Stamps and Heilman point out that this test could be used by clinics that don’t have access to the personnel or equipment to run other, more elaborate tests required for a specific diagnosis, which can lead to targeted treatment. At UF Health, the peanut butter test will be one more tool to add to a full suite of clinical tests for neurological function in patients with memory disorders.
One of the first places in the brain to degenerate in people with Alzheimer’s disease is the front part of the temporal lobe that evolved from the smell system, and this portion of the brain is involved in forming new memories.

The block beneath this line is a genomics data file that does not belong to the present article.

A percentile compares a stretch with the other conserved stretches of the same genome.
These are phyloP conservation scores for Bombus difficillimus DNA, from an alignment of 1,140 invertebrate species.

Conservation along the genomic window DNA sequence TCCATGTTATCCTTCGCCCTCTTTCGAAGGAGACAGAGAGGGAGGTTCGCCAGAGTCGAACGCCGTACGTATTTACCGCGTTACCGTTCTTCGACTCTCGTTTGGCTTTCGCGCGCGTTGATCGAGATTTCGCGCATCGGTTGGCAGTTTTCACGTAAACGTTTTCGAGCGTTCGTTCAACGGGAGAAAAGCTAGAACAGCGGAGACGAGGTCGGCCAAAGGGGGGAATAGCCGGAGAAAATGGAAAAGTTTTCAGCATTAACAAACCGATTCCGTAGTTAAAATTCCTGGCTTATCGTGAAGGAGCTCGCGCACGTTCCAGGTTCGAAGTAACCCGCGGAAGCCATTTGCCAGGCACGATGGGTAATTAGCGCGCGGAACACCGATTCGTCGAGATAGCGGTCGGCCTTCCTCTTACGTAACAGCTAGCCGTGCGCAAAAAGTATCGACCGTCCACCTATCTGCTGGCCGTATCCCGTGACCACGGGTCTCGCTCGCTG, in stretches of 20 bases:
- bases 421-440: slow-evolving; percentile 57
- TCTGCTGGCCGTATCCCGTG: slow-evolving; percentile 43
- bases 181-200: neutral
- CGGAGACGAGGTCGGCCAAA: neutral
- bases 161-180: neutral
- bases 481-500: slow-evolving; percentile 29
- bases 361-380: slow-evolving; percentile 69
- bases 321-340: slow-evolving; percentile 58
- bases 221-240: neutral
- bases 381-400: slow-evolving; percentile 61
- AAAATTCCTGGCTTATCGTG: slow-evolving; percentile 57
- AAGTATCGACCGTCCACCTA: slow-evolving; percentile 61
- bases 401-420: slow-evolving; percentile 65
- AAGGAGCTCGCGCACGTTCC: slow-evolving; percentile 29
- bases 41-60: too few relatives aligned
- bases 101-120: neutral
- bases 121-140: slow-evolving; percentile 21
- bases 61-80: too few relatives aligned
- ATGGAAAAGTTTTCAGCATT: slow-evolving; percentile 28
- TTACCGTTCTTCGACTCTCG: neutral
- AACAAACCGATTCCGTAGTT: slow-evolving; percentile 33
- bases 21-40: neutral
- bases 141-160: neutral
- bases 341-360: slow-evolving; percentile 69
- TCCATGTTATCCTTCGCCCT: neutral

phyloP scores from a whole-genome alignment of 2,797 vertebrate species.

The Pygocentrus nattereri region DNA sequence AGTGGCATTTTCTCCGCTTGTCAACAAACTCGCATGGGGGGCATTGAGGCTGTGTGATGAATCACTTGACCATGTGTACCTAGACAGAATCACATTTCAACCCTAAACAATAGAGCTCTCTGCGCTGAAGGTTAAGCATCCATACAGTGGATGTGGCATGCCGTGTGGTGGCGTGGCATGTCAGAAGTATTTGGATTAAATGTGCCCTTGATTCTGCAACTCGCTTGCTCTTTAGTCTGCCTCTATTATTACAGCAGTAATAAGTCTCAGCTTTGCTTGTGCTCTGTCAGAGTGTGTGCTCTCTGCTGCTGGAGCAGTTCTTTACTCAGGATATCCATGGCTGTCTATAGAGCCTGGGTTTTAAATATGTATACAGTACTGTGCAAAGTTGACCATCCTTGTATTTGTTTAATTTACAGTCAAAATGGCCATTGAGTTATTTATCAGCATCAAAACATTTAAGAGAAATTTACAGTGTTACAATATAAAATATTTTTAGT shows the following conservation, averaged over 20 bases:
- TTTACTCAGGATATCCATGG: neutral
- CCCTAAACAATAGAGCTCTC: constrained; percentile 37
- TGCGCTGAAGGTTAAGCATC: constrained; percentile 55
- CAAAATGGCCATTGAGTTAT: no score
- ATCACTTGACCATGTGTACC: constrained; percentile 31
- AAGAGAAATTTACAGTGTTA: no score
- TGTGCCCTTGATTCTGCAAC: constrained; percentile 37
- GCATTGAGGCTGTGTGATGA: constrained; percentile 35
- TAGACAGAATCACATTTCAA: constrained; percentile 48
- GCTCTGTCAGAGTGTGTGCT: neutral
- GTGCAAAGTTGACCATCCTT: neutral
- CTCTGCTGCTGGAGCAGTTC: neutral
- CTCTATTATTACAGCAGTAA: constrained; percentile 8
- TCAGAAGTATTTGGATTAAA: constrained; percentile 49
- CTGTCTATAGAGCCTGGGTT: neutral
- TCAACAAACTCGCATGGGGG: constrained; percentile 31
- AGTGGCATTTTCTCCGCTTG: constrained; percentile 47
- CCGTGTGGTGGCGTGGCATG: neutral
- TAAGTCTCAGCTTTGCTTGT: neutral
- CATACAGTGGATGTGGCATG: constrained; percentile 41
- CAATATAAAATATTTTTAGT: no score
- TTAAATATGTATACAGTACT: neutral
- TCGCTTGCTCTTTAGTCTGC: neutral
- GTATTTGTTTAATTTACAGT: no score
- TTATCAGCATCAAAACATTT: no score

“We see people with all kinds of memory disorders,” Heilman said. Many tests to confirm a diagnosis of Alzheimer’s disease or other dementias can be time-consuming, costly or invasive. “This can become an important part of the evaluation process.”